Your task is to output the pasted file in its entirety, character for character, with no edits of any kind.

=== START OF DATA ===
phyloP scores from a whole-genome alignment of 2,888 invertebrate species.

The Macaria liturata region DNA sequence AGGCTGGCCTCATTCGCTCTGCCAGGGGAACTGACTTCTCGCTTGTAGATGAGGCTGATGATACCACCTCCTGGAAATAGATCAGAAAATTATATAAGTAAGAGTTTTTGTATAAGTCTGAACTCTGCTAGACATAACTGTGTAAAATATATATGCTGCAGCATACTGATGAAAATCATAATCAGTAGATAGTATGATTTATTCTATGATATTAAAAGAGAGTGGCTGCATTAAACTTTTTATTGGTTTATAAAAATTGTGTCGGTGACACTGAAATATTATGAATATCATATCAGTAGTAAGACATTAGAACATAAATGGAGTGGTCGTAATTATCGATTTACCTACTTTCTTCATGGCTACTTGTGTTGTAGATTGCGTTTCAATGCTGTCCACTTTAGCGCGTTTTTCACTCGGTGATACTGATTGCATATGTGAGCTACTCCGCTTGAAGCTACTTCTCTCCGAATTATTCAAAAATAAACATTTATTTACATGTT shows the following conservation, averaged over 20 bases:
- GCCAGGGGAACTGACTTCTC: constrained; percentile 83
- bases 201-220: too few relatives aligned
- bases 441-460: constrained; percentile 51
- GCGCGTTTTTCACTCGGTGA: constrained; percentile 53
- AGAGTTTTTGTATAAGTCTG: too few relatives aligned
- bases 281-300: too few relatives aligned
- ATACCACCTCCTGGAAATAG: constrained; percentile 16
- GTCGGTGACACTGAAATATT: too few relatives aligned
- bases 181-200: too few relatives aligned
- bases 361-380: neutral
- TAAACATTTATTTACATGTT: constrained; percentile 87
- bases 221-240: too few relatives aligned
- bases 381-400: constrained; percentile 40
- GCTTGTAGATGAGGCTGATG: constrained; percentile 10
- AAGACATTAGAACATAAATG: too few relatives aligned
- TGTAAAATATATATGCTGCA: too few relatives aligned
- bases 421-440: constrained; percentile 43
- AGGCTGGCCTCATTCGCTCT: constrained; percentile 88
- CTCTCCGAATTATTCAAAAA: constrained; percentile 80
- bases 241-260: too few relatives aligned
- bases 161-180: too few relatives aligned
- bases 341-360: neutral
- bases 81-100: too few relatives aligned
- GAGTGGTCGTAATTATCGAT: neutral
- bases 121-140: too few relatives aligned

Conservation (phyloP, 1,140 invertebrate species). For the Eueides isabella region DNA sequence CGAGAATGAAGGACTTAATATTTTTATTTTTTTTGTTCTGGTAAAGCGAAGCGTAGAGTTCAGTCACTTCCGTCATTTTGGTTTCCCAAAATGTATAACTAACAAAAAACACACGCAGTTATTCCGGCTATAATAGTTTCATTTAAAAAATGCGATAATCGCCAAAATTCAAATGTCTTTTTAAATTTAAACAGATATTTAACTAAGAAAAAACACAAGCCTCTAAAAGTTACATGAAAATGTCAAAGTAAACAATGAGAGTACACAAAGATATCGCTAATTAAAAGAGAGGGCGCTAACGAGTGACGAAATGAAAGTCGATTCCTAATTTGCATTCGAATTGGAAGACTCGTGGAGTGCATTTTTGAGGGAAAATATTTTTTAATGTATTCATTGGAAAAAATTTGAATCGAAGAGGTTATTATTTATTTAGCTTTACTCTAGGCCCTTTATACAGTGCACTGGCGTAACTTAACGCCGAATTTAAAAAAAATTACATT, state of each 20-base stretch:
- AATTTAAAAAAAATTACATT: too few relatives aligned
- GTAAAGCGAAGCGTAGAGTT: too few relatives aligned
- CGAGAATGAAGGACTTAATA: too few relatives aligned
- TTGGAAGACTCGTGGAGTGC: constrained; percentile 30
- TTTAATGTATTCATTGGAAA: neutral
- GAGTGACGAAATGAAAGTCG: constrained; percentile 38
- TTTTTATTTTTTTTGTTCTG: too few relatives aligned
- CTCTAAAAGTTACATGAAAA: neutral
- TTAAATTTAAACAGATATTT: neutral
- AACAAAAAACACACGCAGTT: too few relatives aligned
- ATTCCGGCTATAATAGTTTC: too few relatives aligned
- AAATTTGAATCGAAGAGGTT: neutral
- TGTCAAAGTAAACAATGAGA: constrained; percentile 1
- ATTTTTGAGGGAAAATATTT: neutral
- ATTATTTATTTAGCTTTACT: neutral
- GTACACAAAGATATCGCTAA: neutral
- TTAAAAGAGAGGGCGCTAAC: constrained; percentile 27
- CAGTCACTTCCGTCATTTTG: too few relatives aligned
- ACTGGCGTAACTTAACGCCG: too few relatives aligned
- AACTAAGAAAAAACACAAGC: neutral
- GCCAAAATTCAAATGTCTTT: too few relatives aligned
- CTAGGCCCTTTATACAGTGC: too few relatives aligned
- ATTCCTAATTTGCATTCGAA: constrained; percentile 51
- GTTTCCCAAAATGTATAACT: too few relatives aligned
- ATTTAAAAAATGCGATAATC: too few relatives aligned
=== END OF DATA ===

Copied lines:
phyloP scores from a whole-genome alignment of 2,888 invertebrate species.

The Macaria liturata region DNA sequence AGGCTGGCCTCATTCGCTCTGCCAGGGGAACTGACTTCTCGCTTGTAGATGAGGCTGATGATACCACCTCCTGGAAATAGATCAGAAAATTATATAAGTAAGAGTTTTTGTATAAGTCTGAACTCTGCTAGACATAACTGTGTAAAATATATATGCTGCAGCATACTGATGAAAATCATAATCAGTAGATAGTATGATTTATTCTATGATATTAAAAGAGAGTGGCTGCATTAAACTTTTTATTGGTTTATAAAAATTGTGTCGGTGACACTGAAATATTATGAATATCATATCAGTAGTAAGACATTAGAACATAAATGGAGTGGTCGTAATTATCGATTTACCTACTTTCTTCATGGCTACTTGTGTTGTAGATTGCGTTTCAATGCTGTCCACTTTAGCGCGTTTTTCACTCGGTGATACTGATTGCATATGTGAGCTACTCCGCTTGAAGCTACTTCTCTCCGAATTATTCAAAAATAAACATTTATTTACATGTT shows the following conservation, averaged over 20 bases:
- GCCAGGGGAACTGACTTCTC: constrained; percentile 83
- bases 201-220: too few relatives aligned
- bases 441-460: constrained; percentile 51
- GCGCGTTTTTCACTCGGTGA: constrained; percentile 53
- AGAGTTTTTGTATAAGTCTG: too few relatives aligned
- bases 281-300: too few relatives aligned
- ATACCACCTCCTGGAAATAG: constrained; percentile 16
- GTCGGTGACACTGAAATATT: too few relatives aligned
- bases 181-200: too few relatives aligned
- bases 361-380: neutral
- TAAACATTTATTTACATGTT: constrained; percentile 87
- bases 221-240: too few relatives aligned
- bases 381-400: constrained; percentile 40
- GCTTGTAGATGAGGCTGATG: constrained; percentile 10
- AAGACATTAGAACATAAATG: too few relatives aligned
- TGTAAAATATATATGCTGCA: too few relatives aligned
- bases 421-440: constrained; percentile 43
- AGGCTGGCCTCATTCGCTCT: constrained; percentile 88
- CTCTCCGAATTATTCAAAAA: constrained; percentile 80
- bases 241-260: too few relatives aligned
- bases 161-180: too few relatives aligned
- bases 341-360: neutral
- bases 81-100: too few relatives aligned
- GAGTGGTCGTAATTATCGAT: neutral
- bases 121-140: too few relatives aligned

Conservation (phyloP, 1,140 invertebrate species). For the Eueides isabella region DNA sequence CGAGAATGAAGGACTTAATATTTTTATTTTTTTTGTTCTGGTAAAGCGAAGCGTAGAGTTCAGTCACTTCCGTCATTTTGGTTTCCCAAAATGTATAACTAACAAAAAACACACGCAGTTATTCCGGCTATAATAGTTTCATTTAAAAAATGCGATAATCGCCAAAATTCAAATGTCTTTTTAAATTTAAACAGATATTTAACTAAGAAAAAACACAAGCCTCTAAAAGTTACATGAAAATGTCAAAGTAAACAATGAGAGTACACAAAGATATCGCTAATTAAAAGAGAGGGCGCTAACGAGTGACGAAATGAAAGTCGATTCCTAATTTGCATTCGAATTGGAAGACTCGTGGAGTGCATTTTTGAGGGAAAATATTTTTTAATGTATTCATTGGAAAAAATTTGAATCGAAGAGGTTATTATTTATTTAGCTTTACTCTAGGCCCTTTATACAGTGCACTGGCGTAACTTAACGCCGAATTTAAAAAAAATTACATT, state of each 20-base stretch:
- AATTTAAAAAAAATTACATT: too few relatives aligned
- GTAAAGCGAAGCGTAGAGTT: too few relatives aligned
- CGAGAATGAAGGACTTAATA: too few relatives aligned
- TTGGAAGACTCGTGGAGTGC: constrained; percentile 30
- TTTAATGTATTCATTGGAAA: neutral
- GAGTGACGAAATGAAAGTCG: constrained; percentile 38
- TTTTTATTTTTTTTGTTCTG: too few relatives aligned
- CTCTAAAAGTTACATGAAAA: neutral
- TTAAATTTAAACAGATATTT: neutral
- AACAAAAAACACACGCAGTT: too few relatives aligned
- ATTCCGGCTATAATAGTTTC: too few relatives aligned
- AAATTTGAATCGAAGAGGTT: neutral
- TGTCAAAGTAAACAATGAGA: constrained; percentile 1
- ATTTTTGAGGGAAAATATTT: neutral
- ATTATTTATTTAGCTTTACT: neutral
- GTACACAAAGATATCGCTAA: neutral
- TTAAAAGAGAGGGCGCTAAC: constrained; percentile 27
- CAGTCACTTCCGTCATTTTG: too few relatives aligned
- ACTGGCGTAACTTAACGCCG: too few relatives aligned
- AACTAAGAAAAAACACAAGC: neutral
- GCCAAAATTCAAATGTCTTT: too few relatives aligned
- CTAGGCCCTTTATACAGTGC: too few relatives aligned
- ATTCCTAATTTGCATTCGAA: constrained; percentile 51
- GTTTCCCAAAATGTATAACT: too few relatives aligned
- ATTTAAAAAATGCGATAATC: too few relatives aligned